Updated 04/16/2012 07:59 PM
Crown Point supervisor wants public beach re-opened
The new Lake Champlain Bridge may be the big attraction in Crown Point, but local officials are hoping a new beach will lure in tourists. YNN's Matt Hunter reports.
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CROWN POINT, N.Y. – Just about once a month, Neil Haley gets on his motorcycle, leaves his home in Stephentown and makes the long drive north to the Crown Point Historic site, where he usually enjoys a picnic in the shadow of the Lake Champlain Bridge without anyone around to bother him.
"It's awesome,” Haley said. “It's like my own private park. I come up here so often, there will be one or two people walking around the fort, one or two cars and it's like I'm here by myself. It’s beautiful."
Almost 30 years ago, Haley wouldn't have been able to enjoy that solitude. Until the early 1980s, the state Department of Environmental Conservation operated a public beach but shut it down to better preserve the historic French and Indian War ruins on the site.
"It was as if you had been robbed,” Charles Harrington said. “Because it was just a part of our lives and it was just gone."
Newly elected Crown Point Town Supervisor Charles Harrington, who says he used to frequent the beach with his family, is calling on the state to bring it back.
Last month, he and the rest of the Essex County Board of Supervisors adopted a resolution in support of reopening the beach, which was the only public swimming site in town.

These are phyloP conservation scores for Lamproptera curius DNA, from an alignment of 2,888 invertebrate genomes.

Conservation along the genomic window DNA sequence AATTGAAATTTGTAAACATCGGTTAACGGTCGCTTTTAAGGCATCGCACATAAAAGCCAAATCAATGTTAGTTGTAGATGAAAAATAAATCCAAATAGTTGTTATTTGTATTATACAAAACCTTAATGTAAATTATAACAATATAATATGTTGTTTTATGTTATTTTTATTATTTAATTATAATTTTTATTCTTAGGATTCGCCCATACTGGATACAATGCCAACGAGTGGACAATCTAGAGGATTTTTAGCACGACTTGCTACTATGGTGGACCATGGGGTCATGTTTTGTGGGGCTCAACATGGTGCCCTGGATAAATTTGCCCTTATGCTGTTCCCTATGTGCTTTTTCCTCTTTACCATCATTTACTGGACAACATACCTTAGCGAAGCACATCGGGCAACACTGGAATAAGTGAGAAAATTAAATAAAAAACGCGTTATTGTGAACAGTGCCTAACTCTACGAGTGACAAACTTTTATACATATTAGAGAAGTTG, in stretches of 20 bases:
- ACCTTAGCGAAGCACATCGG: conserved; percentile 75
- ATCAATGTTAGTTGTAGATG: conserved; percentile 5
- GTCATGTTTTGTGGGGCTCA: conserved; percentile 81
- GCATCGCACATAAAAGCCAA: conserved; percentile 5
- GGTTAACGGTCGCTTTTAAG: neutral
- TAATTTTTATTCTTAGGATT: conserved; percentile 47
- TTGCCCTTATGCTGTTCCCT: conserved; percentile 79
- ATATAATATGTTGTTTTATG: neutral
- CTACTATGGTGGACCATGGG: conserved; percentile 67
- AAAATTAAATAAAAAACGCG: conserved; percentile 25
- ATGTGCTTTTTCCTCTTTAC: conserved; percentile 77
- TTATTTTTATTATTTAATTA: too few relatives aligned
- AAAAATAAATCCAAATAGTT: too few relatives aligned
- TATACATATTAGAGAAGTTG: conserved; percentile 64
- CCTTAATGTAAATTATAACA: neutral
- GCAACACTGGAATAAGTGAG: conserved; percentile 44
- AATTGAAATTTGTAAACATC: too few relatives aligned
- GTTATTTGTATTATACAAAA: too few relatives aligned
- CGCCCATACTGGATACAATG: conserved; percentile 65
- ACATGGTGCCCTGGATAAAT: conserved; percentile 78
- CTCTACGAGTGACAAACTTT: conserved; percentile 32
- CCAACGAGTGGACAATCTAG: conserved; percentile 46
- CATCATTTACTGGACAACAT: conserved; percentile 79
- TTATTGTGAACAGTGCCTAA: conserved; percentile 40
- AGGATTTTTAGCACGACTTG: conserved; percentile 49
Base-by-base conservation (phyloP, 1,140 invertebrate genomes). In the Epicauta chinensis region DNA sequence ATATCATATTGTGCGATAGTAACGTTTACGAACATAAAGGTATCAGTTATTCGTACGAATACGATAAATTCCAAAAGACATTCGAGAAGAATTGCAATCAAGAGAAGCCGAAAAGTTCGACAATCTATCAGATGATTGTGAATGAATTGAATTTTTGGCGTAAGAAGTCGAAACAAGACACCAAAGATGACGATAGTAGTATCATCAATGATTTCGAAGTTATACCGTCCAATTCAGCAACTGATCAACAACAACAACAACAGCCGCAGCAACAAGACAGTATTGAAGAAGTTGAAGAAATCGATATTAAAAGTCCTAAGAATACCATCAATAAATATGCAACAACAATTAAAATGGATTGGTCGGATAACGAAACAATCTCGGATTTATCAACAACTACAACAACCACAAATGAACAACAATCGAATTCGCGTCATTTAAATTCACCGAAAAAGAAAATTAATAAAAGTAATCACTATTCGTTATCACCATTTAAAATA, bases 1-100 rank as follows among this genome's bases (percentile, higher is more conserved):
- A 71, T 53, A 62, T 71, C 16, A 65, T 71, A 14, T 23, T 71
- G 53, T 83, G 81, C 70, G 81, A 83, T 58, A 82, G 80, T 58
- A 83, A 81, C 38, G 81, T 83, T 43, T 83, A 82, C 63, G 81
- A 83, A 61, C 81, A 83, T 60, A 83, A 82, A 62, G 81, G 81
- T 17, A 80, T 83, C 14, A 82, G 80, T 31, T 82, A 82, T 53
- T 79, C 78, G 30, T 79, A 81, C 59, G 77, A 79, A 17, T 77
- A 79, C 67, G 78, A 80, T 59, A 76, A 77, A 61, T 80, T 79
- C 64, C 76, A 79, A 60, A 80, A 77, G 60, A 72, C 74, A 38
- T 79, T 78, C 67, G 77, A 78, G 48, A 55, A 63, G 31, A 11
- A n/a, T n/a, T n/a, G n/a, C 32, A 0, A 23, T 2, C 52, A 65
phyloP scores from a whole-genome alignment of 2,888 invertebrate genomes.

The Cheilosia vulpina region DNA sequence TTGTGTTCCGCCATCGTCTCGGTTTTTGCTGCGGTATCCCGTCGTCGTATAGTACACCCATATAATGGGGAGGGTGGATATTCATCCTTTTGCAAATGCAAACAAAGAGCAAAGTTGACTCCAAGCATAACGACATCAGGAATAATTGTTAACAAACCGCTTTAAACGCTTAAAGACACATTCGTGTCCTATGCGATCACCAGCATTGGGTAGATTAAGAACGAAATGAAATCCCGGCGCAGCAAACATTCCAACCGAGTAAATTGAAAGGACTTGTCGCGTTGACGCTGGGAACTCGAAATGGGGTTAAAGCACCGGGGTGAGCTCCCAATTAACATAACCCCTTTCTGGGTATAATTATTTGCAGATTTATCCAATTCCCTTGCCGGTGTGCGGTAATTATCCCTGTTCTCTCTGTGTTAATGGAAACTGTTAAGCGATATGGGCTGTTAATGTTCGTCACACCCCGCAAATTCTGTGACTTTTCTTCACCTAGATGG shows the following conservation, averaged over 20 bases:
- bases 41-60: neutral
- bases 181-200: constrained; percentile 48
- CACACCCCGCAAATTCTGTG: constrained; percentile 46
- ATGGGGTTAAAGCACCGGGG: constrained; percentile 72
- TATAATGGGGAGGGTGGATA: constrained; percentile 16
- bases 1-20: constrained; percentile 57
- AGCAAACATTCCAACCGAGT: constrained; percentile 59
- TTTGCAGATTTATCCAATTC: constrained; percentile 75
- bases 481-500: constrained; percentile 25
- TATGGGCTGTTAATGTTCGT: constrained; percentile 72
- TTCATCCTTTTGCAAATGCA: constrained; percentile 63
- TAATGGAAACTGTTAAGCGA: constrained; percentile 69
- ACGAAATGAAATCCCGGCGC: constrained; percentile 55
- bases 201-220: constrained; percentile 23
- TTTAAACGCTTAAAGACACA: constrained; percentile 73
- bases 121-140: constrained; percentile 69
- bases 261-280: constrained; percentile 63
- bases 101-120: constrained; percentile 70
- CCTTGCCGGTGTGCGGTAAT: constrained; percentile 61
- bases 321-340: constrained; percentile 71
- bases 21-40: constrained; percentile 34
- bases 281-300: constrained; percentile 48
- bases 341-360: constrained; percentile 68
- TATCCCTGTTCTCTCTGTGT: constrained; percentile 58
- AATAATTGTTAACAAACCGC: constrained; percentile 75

"I perceive this as being a destination site that people will spend a whole day and perhaps and even a week camping,” said Harrington. “It's just a wonderful, wonderful place to come swim."
Harrington believes the recent opening of the new Lake Champlain Bridge has made the area an attractive destination once again and that the beach would bring even more people to the region.
While he says it's yet to be examined exactly how much reopening the beach would cost or who would cover the bill, he says he's confident a deal will be made.
"It'd be wonderful, it's underused, beautiful water. We've got the parking lot, the roads, we all pay for this and people ought to be using it," Haley said.
A spokesperson for the New York State Department of Parks, Recreation and Historic Preservation, which manages the historic site for the DEC, says the DEC is working on a future use master plan for the property, which includes the campground across the street. He would not comment on whether the plan calls for reopening the beach.